Japan Data

Women Perform Better than Men for First Time in Japan’s Medical School Entrance Exams

Education Society Gender and Sex

Corruption by a ministry of education official brought to light systemic discrimination against women in entrance exams to some of Japan’s medical schools. With the introduction of a level playing field, women’s results ended up slightly better than those for men in 2021.

The national average acceptance rate for women in Japan’s 2021 academic year university medical school entrance exams was 13.60%, 0.09 percentage points higher than men at 13.51%. This is the first time that women have performed better than men according to results since the 2013 exams, which were the first for which pass rates were recorded by gender. Of the 81 universities with medical schools, 42 reported high acceptance rates for women, including Hokkaidō University, Nagoya University, Yokohama City University, and Tōkai University.

A 2018 investigation into corruption related to support by the Ministry of Education, Culture, Sports, Science and Technology for private schools revealed that Tokyo Medical University had fraudulently admitted the son of a senior MEXT official by raising his entrance exam results. This in turn led to to the revelation that many universities had been artificially limiting successful applicants by reducing the scores of women in medical school entrance examinations.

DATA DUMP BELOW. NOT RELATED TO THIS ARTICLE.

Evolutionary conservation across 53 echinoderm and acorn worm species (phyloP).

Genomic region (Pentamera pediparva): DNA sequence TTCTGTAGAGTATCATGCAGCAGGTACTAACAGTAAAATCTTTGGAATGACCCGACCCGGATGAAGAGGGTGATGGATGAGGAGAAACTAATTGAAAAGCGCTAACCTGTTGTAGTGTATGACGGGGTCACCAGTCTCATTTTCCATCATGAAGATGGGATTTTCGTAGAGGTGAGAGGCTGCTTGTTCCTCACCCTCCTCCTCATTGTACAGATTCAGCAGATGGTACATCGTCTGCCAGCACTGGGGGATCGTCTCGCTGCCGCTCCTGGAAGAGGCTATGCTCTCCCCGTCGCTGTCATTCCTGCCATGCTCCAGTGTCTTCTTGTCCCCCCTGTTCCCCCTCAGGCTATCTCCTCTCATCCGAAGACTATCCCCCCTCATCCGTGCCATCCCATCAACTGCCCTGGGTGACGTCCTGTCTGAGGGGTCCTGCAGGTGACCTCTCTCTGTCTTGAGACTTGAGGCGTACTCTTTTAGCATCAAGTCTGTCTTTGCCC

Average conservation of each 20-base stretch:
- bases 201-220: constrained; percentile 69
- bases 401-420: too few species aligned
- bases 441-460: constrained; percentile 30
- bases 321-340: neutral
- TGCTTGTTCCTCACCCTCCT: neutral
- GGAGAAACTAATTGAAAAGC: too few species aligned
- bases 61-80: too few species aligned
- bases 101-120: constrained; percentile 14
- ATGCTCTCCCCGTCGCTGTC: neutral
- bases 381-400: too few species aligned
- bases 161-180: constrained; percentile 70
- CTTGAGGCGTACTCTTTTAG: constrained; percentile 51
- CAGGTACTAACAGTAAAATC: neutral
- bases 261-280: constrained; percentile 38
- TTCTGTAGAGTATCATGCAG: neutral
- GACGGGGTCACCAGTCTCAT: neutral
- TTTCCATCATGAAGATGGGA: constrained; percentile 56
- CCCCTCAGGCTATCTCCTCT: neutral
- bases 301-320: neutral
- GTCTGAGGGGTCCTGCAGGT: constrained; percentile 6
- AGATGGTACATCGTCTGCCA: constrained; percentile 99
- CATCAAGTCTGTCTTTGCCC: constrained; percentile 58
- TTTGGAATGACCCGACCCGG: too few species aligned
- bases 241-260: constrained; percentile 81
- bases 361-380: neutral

In response to the incident, MEXT retroactively released the acceptance rate for all medical schools for the six-year period from 2013 to 2018, which was 11.25% for men and 9.55% for women, putting men 1.7 points higher. From the 2019 academic year the difference between men and women gradually narrowed, and has finally reversed, most likely due to progress in correcting discriminatory practices.

(Originally published in Japanese. Banner photo © Pixta.)

university gender entrance examination medical